I’m continuing the Music Marketing Experts FAQs where my favorite gods and goddesses of online marketing and Social Media promotion share with me the questions they get asked the most by musicians.
What’s most important as a promotional tool; Facebook, Twitter, or YouTube?
When you think of DIY bands, chances are the acts that come to your mind are not on the billboard charts. At least not yet. When we first reached out to 3OH!3 for an interview, we had our doubts as well. However, as you will see below, 3OH!3 was born and raised in DIY ethos and continue to move forward with the same mentality even today.
Part of being a DIY artist is marketing yourself like an entrepreneur or small business owner: You’re presenting the brand of “You, Inc.,” comprised of all the unique things about your music and you as an artist. And while putting some tracks up on social media platforms like Facebook and Myspace or on your own website is an important part of your larger portfolio of marketing tactics, you can’t just leave it at that and hope that someone will eventually stumble across you. A very important part of your PR campaign as a DIY artist is presenting yourself well to blogs, podcasts, online music communities, music websites and magazines. It’s a given that if you’re at the stage where you’re ready to approach the press about your music, you should have at least two things: a professional-sounding collection of your songs – whether that is in the form of an LP or a full-length album – that represents you at your best; tangible proof that you are playing whenever and wherever possible, working hard at providing an engaging experience for your fan base – who essentially act as your paying “clients,” buying albums and coming to your shows – and to turn new people onto your music. Assuming you have both those things going for you, what comes next?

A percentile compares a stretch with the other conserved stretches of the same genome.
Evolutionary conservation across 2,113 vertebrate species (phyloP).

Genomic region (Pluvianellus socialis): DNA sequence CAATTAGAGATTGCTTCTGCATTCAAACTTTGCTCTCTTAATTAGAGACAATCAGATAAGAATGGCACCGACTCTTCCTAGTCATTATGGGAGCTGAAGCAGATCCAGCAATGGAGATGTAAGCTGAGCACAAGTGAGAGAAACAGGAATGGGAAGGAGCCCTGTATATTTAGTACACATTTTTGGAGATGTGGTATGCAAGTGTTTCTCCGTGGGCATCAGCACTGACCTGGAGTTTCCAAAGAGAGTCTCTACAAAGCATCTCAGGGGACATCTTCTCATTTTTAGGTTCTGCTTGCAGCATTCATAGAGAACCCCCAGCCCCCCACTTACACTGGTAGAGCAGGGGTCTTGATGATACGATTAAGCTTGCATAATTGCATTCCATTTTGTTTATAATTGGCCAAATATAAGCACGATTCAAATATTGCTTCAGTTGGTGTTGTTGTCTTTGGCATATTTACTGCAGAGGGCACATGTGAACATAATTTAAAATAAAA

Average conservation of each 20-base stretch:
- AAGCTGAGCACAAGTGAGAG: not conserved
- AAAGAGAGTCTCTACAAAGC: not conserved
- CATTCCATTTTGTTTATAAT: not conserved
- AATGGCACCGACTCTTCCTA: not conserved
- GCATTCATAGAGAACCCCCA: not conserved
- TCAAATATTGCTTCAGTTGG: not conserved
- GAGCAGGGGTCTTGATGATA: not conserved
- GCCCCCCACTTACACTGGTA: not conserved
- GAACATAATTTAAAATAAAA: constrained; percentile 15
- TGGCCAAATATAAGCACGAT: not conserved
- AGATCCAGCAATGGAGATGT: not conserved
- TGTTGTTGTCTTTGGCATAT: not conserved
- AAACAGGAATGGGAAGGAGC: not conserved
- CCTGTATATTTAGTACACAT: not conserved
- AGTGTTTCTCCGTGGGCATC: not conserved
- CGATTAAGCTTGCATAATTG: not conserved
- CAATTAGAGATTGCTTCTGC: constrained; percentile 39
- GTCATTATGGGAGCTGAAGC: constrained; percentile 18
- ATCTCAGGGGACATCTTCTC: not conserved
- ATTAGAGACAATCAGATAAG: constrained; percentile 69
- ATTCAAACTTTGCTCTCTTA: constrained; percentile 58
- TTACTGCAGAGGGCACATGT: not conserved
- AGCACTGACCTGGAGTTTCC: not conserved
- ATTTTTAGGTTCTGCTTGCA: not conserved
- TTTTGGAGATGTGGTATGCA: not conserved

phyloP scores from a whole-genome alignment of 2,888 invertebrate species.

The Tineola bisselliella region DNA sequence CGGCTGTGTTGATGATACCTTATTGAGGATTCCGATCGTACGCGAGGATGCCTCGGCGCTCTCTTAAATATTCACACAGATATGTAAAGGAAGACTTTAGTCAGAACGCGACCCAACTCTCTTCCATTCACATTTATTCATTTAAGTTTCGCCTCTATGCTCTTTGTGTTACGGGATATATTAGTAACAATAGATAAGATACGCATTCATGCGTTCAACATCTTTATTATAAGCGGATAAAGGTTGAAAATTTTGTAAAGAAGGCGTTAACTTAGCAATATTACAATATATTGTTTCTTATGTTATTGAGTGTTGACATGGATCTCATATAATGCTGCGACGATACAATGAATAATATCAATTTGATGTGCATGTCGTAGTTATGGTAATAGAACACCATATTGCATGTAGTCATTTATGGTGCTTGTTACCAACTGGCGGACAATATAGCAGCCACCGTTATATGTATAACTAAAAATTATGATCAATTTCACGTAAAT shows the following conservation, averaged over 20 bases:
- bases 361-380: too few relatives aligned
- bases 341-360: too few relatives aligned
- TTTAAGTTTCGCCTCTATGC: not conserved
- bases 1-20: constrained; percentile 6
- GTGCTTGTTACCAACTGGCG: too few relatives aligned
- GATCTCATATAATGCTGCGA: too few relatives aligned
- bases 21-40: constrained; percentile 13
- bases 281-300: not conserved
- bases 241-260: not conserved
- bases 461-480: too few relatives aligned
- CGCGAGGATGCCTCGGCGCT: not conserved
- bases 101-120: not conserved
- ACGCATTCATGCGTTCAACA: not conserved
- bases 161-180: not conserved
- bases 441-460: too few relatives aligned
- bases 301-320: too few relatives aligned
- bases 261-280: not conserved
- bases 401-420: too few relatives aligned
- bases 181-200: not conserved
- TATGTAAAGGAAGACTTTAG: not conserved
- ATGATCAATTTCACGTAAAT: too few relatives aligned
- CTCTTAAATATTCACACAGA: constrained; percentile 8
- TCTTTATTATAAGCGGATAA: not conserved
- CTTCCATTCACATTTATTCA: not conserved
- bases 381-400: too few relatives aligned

Odds are if an artist has to calculate their potential for success based on statistics – regardless of veracity – they are doomed from the start. Really. Think about it – the only formula known thus far to work with any predictability is BEING an act REMARKABLE enough (thanks, Bruce, a favorite word the past year or so), to spread by word of mouth. A formula NEVER out of date.
Viinyl is a fairly new service that popped up in late 2010 that allows you to create “song-based websites.” They ended up being one of my top picks for 2010’s most interesting and innovative music start-ups, and I’d like to dive a bit deeper into the free service with this post.
If you ever find yourself wanting to promote a single, using Viinyl is an excellent way to provide your fans with a rich media experience surrounding a single song. In this post, I want to show you how you create a one-song web page with Viinyl, and how you can link to it via a subdomain on your official website (e.g. “singleimpromoting.mywebsite.com”).
1. Sign up for a beta account
It happens to me all of the time when I teach artists social media.The face goes blank, the frustration begins to settle in and then the artist says it:
“I just don’t have anything interesting to say.”
I’m shocked by this every time. You are an artist; you do things we mere mortals are totally enamored by: you PLAY MUSIC, you write songs, you perform them in public!
So PHLEEASE, do not tell me you have nothing interesting to say. I ain’t buying it.
All you are missing is a System for Social Media Success.
Luckily, unlike sheer god-given musical talent, social media is a learnable skill.
As I was teaching my system to a client in my kitchen a few weeks ago over coffee and bagels and it HIT me… and so I created:
THE MUSICIAN’S SOCIAL MEDIA FOOD PYRAMID!